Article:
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23 February 2021

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Team Guidesly

Looking Beyond Winter: Sucker Spawn - The Ugly White Sucker

Looking Beyond Winter: Sucker Spawn - The Ugly White Sucker

Spring Is Coming For The Sucker

Let’s face it, the sucker has had a bad rep. 

This fish has been associated with dirty water, having unclean diets, and are even “removed” by some anglers to “improve” the ecosystem. Unfortunately, the sucker is misunderstood, as it plays an extremely vital role in any aquatic system.

The white sucker is a tough fish, known for its ability to thrive in savage water conditions. It’s not particularly attractive with its dark back, silver sides, black stripe on its side, and of course, its iconic downward-pointing vacuum-like fleshy mouth.

One way the white sucker is essential is that it creates a source of food for game fish such as trout, walleye, or smallmouth bass. When the white sucker spawns, fish will congregate nearby, feeding off the eggs and the minnow-like juveniles. This feeding frenzy during the spawning season can create a great fly fishing experience for any angler.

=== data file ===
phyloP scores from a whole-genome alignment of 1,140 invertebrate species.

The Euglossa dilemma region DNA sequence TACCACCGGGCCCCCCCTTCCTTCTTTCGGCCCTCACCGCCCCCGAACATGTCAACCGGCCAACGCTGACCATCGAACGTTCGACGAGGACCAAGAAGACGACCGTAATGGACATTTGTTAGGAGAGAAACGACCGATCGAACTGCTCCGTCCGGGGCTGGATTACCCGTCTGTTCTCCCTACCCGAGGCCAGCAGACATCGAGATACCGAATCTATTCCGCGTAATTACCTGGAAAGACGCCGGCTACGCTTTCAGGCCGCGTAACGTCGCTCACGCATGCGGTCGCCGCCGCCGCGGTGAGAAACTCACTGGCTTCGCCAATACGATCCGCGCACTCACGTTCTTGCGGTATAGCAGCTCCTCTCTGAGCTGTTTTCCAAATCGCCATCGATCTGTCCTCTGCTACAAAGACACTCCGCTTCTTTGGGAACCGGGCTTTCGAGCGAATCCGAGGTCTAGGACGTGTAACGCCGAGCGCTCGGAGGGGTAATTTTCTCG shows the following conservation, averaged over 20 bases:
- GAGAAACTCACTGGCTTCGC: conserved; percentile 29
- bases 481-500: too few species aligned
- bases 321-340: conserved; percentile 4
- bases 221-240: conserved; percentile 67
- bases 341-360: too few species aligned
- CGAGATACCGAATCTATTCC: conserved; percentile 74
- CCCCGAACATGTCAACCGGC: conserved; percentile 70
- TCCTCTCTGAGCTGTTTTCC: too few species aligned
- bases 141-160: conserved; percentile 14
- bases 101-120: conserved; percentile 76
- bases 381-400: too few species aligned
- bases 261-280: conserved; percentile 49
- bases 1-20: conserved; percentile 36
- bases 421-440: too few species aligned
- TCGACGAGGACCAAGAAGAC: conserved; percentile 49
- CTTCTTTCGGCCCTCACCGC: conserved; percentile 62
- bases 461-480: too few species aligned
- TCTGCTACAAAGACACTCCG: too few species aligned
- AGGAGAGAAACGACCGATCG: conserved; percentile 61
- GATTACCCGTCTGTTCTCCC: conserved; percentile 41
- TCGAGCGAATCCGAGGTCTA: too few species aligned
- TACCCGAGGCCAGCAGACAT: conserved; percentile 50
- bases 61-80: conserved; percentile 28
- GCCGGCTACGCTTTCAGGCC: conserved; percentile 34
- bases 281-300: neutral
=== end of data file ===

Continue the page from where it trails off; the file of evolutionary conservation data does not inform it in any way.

Where To Find The Suckers

The white sucker is widespread in North America, ranging from Canada to Florida. It will travel to streams to spawn when the temperatures are at 50oF (10oC). For this reason, most anglers see the presence of this fish as the official start of spring.  It’s one of the first signs of life to emerge after winter and its arrival in riffles signals the beginning of its spawning season, which can begin as early as March and can last until June. 

This fish will migrate en masse to search or return to its preferred spawning site. It can number in the thousands, swimming toward shallow streams with gravel bottoms. Since it usually returns to the same spawning area, if you are lucky enough to find it, you should take note of it. Witnessing a spawning event is rare and all about timing.
 

The white sucker in its natural habitat

Up to 50,000 eggs can be discharged by a single female during spawning and once fertilized, will hatch in a few weeks. The adults will migrate back to their main habitat, while the young will remain in the spawning site for about a month.

If there are spawning suckers, there are sure to be trout somewhere nearby, usually downstream feeding on the eggs. Trout are known to actively seek sucker spawning sites and can be particularly excited when they find it, so keep your line and leader in full control the moment you cast your fly and hit the water, maintaining as little slack as possible. 

One of the popular flies that anglers like to use during this season is the Sucker Spawn, which is a hand-tied fly made to look like the egg cluster of a sucker.  

 

Making Your Sucker Spawn

Anglers nymphing during the late winter and early spring have attested to this egg fly’s effectiveness since trout are quick to gobble up this stationary prey. The Sucker Spawn is essentially made by looping bright colored yarn onto a hook shank to resemble the egg cluster of a suckerfish.

There are three main parts to a Sucker Spawn - yarn, thread, and hook.

Yarn